In the last year, I’ve noticed an increase in podcast content that feels like it was produced specifically for me. Some of my favourite shows from this year include Normal Gossip, This is Dating, Scamfluencers, and Maintenance Phase– all shows that feel very targeted exactly to my Millennial Women demographic. This fairly new wave of content targeted toward my demographic has got me thinking: Where are all the brands?
I spend more time scrolling through TikTok and Instagram than I’d care to admit, so I feel pretty comfortable saying that brands are putting in work to reach my demographic on social media. Barely five minutes into scrolling and I’m coming across some makeup influencer, sponsored skincare routine, or branded hair tutorial. The data backs this up — 77% of influencers monetizing their content are women. Marketers have been aware for a long time that women are powerful consumers. Millennial women in particular are entering a stage of life with (hypothetical) disposable income, (hypothetical) young family to purchase for, and (hypothetical) greater purchasing power. For marketers, it makes sense to follow your target consumer to the platforms where they are. But for some reason, brands specifically targeting Millennial women have been noticeably absent from the branded podcast space. And that’s a huge miss.
What’s The Opportunity?
The 2022 Women’s Podcast Report by Edison Research and SXM Media reveals some important data that all marketers should know. The gender gap in podcast listening is closing, with women making up 48% of podcast listeners. And the total population of women who listen to podcasts is also growing — one in three women 18+ reported listening to podcasts monthly. Mirroring overall data about podcast listeners, women who listened to podcasts are more likely to be younger, employed, highly educated, high-income earners, and parents. It’s bizarre that the medium has been so largely ignored by content marketers.
Podcast networks and advertisers have been overlooking or dismissing women since the word “podcast” was invented. A recent article in the Washington Post profiling Dear Media highlights this. Though the founders of the women-centric network had proven success with a widely downloaded podcast, they struggled to find investment from legacy media companies. They felt that none of the networks, “took them seriously or were interested in serving a primarily female audience.”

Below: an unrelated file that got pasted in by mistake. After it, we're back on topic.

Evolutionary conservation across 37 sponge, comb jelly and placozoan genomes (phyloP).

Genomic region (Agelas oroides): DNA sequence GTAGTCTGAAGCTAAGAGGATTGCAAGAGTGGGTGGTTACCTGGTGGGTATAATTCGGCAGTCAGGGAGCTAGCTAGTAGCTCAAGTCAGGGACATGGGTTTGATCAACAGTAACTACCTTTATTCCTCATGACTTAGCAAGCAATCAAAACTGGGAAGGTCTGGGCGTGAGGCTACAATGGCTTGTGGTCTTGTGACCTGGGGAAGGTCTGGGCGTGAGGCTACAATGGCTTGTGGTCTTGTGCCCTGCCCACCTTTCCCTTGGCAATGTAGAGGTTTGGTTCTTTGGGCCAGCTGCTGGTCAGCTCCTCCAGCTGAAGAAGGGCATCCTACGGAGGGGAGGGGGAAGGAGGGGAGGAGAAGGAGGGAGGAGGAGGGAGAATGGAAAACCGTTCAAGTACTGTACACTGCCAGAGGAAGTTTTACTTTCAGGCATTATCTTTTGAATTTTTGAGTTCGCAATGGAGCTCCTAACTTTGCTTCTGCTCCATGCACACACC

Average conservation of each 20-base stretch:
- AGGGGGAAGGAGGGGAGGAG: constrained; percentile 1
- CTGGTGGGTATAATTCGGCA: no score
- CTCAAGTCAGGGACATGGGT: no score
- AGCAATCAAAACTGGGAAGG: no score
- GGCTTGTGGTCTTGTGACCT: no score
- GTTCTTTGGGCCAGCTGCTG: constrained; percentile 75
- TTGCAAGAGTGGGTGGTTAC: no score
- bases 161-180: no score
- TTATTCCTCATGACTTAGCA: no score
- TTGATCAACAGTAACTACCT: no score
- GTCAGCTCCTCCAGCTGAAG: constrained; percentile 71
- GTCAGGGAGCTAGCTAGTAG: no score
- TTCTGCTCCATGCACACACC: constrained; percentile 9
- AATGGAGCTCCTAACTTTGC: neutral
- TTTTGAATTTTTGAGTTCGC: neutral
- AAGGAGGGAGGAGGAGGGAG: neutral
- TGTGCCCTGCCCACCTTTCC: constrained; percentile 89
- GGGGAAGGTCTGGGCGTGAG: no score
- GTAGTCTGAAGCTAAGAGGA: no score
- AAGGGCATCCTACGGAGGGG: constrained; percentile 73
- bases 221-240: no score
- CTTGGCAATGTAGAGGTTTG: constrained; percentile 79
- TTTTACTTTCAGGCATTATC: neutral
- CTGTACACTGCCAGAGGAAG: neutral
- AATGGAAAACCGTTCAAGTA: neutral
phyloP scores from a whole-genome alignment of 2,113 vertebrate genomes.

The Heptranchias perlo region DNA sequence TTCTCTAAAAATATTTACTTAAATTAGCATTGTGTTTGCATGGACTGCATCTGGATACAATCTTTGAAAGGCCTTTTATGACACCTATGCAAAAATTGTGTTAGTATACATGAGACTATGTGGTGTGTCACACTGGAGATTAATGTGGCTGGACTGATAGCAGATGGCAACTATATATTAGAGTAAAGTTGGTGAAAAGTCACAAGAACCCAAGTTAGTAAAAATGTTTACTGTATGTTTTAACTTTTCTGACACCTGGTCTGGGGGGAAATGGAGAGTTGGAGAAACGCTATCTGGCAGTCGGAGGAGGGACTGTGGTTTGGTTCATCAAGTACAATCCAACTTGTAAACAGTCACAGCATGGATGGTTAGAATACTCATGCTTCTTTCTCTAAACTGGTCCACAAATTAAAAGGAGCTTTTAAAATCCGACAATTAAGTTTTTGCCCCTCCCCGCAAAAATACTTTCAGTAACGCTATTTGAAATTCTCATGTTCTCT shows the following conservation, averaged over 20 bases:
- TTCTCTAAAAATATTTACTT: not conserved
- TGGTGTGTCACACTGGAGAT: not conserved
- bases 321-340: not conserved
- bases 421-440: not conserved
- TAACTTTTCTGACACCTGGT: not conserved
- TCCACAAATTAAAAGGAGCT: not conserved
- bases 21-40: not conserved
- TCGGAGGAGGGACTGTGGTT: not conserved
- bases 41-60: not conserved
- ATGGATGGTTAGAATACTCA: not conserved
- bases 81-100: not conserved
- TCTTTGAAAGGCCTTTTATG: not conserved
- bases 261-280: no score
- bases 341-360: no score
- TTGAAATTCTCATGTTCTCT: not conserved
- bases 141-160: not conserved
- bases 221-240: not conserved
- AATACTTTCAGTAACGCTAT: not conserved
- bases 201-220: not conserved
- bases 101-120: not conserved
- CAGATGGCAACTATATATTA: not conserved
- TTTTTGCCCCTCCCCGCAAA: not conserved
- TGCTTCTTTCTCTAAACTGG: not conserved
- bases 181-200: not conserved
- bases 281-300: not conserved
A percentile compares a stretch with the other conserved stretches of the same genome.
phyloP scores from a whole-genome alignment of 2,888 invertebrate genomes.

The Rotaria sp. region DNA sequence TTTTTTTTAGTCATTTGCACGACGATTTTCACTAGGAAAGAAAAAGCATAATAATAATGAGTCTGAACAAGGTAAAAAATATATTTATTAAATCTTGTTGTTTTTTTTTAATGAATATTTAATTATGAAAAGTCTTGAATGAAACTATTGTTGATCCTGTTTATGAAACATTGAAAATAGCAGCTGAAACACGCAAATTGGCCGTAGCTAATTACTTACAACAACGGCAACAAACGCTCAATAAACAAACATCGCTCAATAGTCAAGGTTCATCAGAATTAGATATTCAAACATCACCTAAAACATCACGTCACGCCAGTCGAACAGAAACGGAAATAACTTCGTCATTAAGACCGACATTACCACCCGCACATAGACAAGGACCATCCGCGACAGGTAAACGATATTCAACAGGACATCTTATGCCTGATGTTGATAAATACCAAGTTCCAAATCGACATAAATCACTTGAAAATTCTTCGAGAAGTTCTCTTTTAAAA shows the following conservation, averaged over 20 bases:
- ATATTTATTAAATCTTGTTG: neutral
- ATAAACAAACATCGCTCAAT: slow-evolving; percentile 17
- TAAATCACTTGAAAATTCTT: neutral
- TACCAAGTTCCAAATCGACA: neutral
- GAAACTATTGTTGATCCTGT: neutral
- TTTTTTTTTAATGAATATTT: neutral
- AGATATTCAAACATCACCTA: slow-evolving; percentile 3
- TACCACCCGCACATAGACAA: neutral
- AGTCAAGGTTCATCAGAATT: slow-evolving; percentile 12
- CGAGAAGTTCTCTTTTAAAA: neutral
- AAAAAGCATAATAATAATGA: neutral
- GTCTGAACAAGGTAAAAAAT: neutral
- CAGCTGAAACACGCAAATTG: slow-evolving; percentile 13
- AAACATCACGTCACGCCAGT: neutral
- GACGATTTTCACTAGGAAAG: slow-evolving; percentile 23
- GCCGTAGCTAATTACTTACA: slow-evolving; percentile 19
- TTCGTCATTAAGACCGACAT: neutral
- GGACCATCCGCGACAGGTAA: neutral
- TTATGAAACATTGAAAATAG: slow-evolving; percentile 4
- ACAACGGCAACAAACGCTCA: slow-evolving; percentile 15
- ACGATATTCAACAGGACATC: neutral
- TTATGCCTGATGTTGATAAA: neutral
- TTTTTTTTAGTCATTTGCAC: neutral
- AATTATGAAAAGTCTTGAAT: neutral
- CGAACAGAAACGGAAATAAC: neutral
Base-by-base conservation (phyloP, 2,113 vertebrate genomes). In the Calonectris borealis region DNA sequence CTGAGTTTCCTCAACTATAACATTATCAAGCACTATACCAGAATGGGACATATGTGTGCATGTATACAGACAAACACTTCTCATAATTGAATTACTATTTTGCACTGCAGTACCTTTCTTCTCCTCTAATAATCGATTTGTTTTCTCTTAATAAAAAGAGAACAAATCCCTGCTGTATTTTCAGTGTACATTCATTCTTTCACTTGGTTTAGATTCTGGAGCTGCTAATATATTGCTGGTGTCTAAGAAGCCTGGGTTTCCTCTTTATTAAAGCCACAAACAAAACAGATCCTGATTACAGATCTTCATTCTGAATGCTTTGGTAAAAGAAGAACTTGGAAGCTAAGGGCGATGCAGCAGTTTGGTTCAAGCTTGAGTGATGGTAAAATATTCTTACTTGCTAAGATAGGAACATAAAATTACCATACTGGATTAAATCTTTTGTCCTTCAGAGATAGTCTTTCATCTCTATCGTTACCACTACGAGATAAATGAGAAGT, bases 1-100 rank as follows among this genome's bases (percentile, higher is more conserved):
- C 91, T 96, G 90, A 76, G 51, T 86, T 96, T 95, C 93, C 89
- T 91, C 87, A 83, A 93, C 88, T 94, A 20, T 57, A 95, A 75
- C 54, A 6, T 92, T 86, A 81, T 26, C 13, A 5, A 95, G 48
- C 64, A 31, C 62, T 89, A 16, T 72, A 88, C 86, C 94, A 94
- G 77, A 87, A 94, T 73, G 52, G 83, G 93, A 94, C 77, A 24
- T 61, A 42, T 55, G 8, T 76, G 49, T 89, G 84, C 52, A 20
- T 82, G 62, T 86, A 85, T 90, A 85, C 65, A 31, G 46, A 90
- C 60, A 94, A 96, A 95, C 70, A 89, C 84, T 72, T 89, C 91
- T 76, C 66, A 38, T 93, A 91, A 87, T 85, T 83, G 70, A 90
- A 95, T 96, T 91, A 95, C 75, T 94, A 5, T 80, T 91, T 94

This sentiment has permeated, impacting the type of content that large media corporations have produced, and thus, the perceptions about what type of content belongs in podcasting. But this sentiment doesn’t reflect the reality of who is listening to podcasts. Despite an arguable lack of content created especially for women, they continue to engage with podcasts, and the shows that have invested in creating content specifically for women have found success.
Fill the Gap
The lack of content specifically targeting women also means there is a large gap that brands can fill. According to the Women’s Podcast Report, 55% of women listeners would listen to even more podcasts if more shows included stories and perspectives of women, and over half said they would listen to more podcasts if they were hosted by women. Just as brands have invested in influencers and content creators who are women, brands have an opportunity to invest in women podcast producers, storytellers and hosts to reach their target audience authentically. Brands have an opportunity to provide women with a gift– content that reflects their experiences, speaks to them directly, and features women they can relate to. With the current push towards “de-influencing” and increased scrutiny of influencer marketing, producing genuine content that fills a real need for your target audience of women can bring you unmatched brand affinity and recognition.
So, What Podcast Should You Make?
According to the Women’s Podcast Report, there are some specific subject matters and genres that women are keen to listen to. Overall, women want to hear other women’s perspectives on mental health, friendship, self-care, and dating. Beyond this, women love podcasts that make them laugh, shows about love & relationships, news and celebrity gossip shows, and shows focusing on wellness and self-improvement. They also (unsurprisingly) listen to a lot of true crime podcasts.
While this is helpful information for brands looking to develop a podcast that women will enjoy, I think the most important takeaway from the report is that women want to hear from other women they relate to. There is no one podcast that’s going to appeal to all women– we’re not a monolith, and content preferences vary across age, ethnicity, location, parental status, and more. So, if you’re a brand looking to resonate with women, the biggest piece of advice I can offer is to hire a host that reflects your target audience and hire women from your target audience to produce your podcast. This is the most important way for your content to connect genuinely and authentically.
And for all of the beauty, fashion, wellness, and fitness brands that keep coming up on my FYP: The podcast waters are warm– jump on in!